Secularism is India’s talisman

Last Updated : 17 October 2019, 04:57 IST
Last Updated : 17 October 2019, 04:57 IST

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Our Constitution mandates that India is a secular State. We have long cherished the secular fabric of our nation. We believed that every thread counts and no single thread shall be weakened except at the risk of losing the sheen of the whole fabric.But then, what do we mean by a secular State? A secular State claims to treat all its citizens equally regardless of religion and claims to avoid preferential treatment for a citizen from a particular religion over those of other religions.

In short, the State is neutral in matters of religion. The separation of the temporal and the spiritual was a matter long under dispute in different countries of the world. Despite giving themselves a secular image, the vestiges of religious affinity of the State is visible in some form or the other even in certain European countries. In other words, absolute neutrality is hard to find.

Having said that, it must be affirmed that a State having different religions can exist peacefully only if it adopts a neutral stance in respect of all religions. History has shown that religion has the potential to destroy peace and entire nations in its wake. Wars have been fought for the sake of religions because religion is a sensitive and emotive issue that can trigger strong reactions in people. We need to understand the hypersensitivities of people vis-à-vis religion and deal with the issue most sensibly and sensitively.

India is home to almost all the religions of the world. This is an enviable honour and a precarious situation at the same time. To have a tapestry of different religions, cultures and languages is an incredibly splendid possibility. For them all to co-exist peacefully is a dream and surely a lovely one at that. Unity in diversity is not a mere slogan, but a desirable end in itself.

The future of our country depends largely, if not entirely, on our approach to the minority segments of our country. The true test of democracy is the protection of minority rights. Democracy is fundamentally about the centrality of human rights and the inviolability of individual rights and liberties. Every single person should have a voice and has a right to be heard. Any attempt to silence the voice of the minority or the majority militates against the tenets of democracy.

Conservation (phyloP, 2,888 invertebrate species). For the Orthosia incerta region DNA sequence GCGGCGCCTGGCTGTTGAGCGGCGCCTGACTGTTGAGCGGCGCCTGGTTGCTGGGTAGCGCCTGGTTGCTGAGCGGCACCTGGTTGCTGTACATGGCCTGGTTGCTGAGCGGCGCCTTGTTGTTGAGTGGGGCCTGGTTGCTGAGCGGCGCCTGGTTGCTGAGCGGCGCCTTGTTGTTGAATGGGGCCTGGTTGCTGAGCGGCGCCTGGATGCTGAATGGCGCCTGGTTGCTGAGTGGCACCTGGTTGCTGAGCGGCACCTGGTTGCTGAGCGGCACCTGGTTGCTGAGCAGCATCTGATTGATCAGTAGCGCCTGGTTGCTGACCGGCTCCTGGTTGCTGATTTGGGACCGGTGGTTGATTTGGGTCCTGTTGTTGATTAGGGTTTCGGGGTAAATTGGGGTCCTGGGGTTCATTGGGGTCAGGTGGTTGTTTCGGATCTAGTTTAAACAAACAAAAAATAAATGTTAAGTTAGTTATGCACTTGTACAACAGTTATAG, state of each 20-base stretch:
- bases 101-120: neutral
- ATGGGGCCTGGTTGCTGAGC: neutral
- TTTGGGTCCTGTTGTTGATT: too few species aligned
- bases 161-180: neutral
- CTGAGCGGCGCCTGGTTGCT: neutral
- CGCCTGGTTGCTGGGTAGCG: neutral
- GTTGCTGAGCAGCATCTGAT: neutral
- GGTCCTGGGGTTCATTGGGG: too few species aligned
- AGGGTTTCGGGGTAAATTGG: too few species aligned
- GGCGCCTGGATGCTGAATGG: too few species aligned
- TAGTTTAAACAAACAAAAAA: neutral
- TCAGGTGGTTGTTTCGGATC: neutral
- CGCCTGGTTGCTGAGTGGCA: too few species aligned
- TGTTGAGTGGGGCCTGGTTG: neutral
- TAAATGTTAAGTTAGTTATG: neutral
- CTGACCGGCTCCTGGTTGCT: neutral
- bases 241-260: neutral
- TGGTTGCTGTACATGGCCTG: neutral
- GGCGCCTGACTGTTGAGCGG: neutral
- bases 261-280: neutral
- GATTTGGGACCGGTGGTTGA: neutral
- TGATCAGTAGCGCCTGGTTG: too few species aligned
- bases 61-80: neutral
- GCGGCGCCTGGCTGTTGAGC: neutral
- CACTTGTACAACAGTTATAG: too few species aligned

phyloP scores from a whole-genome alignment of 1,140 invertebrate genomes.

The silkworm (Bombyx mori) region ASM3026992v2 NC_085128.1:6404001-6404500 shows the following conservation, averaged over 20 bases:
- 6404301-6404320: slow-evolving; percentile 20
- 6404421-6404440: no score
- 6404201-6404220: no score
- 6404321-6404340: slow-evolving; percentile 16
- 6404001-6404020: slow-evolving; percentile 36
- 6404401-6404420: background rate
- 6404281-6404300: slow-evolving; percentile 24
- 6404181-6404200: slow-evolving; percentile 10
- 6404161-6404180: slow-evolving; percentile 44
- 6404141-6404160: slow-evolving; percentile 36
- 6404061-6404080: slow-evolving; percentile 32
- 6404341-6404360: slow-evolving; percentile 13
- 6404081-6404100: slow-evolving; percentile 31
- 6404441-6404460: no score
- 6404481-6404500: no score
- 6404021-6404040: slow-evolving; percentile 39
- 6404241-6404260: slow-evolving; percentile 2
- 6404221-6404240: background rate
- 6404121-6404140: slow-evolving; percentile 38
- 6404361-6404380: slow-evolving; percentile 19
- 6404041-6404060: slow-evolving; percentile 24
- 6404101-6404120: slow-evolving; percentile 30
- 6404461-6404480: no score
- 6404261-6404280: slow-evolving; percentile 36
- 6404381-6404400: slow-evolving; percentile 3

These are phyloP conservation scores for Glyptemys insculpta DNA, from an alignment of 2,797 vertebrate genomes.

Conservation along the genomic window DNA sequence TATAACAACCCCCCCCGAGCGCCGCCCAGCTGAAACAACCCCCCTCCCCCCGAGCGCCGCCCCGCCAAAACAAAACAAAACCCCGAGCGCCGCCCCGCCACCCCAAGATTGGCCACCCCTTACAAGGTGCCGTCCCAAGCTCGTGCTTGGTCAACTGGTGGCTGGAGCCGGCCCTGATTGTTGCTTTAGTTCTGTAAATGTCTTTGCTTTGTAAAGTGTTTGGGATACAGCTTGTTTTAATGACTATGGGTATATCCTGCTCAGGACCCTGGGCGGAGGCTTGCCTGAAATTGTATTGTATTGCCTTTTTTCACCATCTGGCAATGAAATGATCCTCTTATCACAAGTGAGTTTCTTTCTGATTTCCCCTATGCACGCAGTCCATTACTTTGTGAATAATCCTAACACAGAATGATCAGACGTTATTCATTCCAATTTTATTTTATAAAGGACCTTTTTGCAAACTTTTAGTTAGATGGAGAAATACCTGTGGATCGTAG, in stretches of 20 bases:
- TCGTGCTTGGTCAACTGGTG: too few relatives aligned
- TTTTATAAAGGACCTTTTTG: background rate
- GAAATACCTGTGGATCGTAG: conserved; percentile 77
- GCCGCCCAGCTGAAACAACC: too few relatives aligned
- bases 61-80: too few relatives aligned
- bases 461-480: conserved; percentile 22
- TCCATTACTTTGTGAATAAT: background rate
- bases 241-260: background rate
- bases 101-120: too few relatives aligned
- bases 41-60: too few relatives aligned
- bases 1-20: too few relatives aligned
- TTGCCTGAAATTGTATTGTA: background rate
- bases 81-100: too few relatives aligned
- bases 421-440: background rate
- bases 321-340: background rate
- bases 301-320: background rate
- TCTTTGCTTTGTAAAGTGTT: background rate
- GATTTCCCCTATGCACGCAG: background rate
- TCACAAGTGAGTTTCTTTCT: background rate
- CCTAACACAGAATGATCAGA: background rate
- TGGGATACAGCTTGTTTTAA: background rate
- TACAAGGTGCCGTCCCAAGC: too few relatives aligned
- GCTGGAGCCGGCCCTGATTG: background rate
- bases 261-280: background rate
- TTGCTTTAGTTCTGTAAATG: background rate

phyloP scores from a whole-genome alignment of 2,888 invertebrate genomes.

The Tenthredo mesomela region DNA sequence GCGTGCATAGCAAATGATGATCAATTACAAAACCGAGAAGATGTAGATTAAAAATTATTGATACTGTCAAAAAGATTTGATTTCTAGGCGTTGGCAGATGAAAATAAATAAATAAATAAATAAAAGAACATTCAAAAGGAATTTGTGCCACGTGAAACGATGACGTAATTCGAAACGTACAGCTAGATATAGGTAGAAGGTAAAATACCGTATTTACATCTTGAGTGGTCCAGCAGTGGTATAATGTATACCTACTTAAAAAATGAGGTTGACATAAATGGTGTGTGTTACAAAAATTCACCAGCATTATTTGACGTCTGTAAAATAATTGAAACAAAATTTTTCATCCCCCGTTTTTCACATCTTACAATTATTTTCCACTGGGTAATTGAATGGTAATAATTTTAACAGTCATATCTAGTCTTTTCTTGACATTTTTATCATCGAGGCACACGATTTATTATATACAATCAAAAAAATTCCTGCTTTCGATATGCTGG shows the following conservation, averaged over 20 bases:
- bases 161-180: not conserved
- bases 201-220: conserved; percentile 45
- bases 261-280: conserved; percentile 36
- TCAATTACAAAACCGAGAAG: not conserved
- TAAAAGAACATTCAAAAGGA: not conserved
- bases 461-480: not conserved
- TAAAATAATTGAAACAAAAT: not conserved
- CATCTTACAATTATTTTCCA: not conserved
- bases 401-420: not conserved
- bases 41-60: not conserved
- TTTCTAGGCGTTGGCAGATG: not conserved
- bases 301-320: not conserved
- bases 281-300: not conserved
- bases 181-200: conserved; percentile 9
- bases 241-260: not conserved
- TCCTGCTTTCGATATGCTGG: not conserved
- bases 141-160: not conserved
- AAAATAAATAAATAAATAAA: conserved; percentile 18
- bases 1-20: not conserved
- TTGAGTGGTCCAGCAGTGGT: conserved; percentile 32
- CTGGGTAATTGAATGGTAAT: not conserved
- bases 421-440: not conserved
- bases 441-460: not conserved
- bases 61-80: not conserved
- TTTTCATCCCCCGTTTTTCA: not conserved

India is a melting pot of myriad cultures and languages, religions and beliefs. It is a cauldron of multiplicities. This can be seen either as being too complex to handle or as magnificent, depending on which prism one is looking through. The cultural diversity of India is mindboggling, but it’s also our distinct and proud heritage.
Our Constitution affirms that we have formed ourselves into a “Sovereign Socialist Secular Democratic Republic” and “to secure to all its citizens Justice, social, economic and political; Liberty of thought, expression, belief, faith and worship; Equality of status and of opportunity…”

It’s a sad development that steps are being taken by some governments that go against the spirit of the Constitution. Dividing the country for political gains is the most undesirable and the most dangerous thing to do. This will eventually lead to disastrous consequences. The short-term gains for political parties can mean colossal loss for the country in terms of its overall developmental agenda and its cohesiveness and peace.

We need to read the writing on the wall. The history of many multi-ethnic nations points to one unpleasant truth. Wherever ethnic or religious minorities have been subjugated and their liberties trampled upon, there has been strife, conflicts and wars. The people of such countries have witnessed terrible deprivation and suffered irreparable losses to their economies. Many countries, especially in the developing world, have witnessed long and harrowing ethnic and religious conflicts and wars, resulting in perennial backwardness. It’s a sad fact that the poorer countries are more prone to these situations and they continue to wallow in poverty and ignorance.

We know that inclusivity and mutual accommodation are the hallmarks of a vibrant democracy. We cannot afford to fritter away the gains we have made over a few decades since Independence. We can still grow together as a nation embracing all its complexities and contradictions. We need to have the political will, nay, the political sagacity and maturity, to understand that our destiny lies in communal harmony, religious tolerance and an inclusive socio-economic path of development. We are a nation like no other when it comes to our rich human resources, or abundant natural resources. We have a great future beckoning us, if only we learn to live together in peace and harmony.

Secularism is thus a noble vision, a powerful social construct and a quest that transcends even the contours of nationalism. It’s a matter of humanism, a longing for justice and equity. It requires real statesmanship and a larger vision to understand the sanctity of secularism and the need to preserve it.

(The writer is Director, Little Rock Indian School, Udupi)

Published 16 October 2019, 17:21 IST

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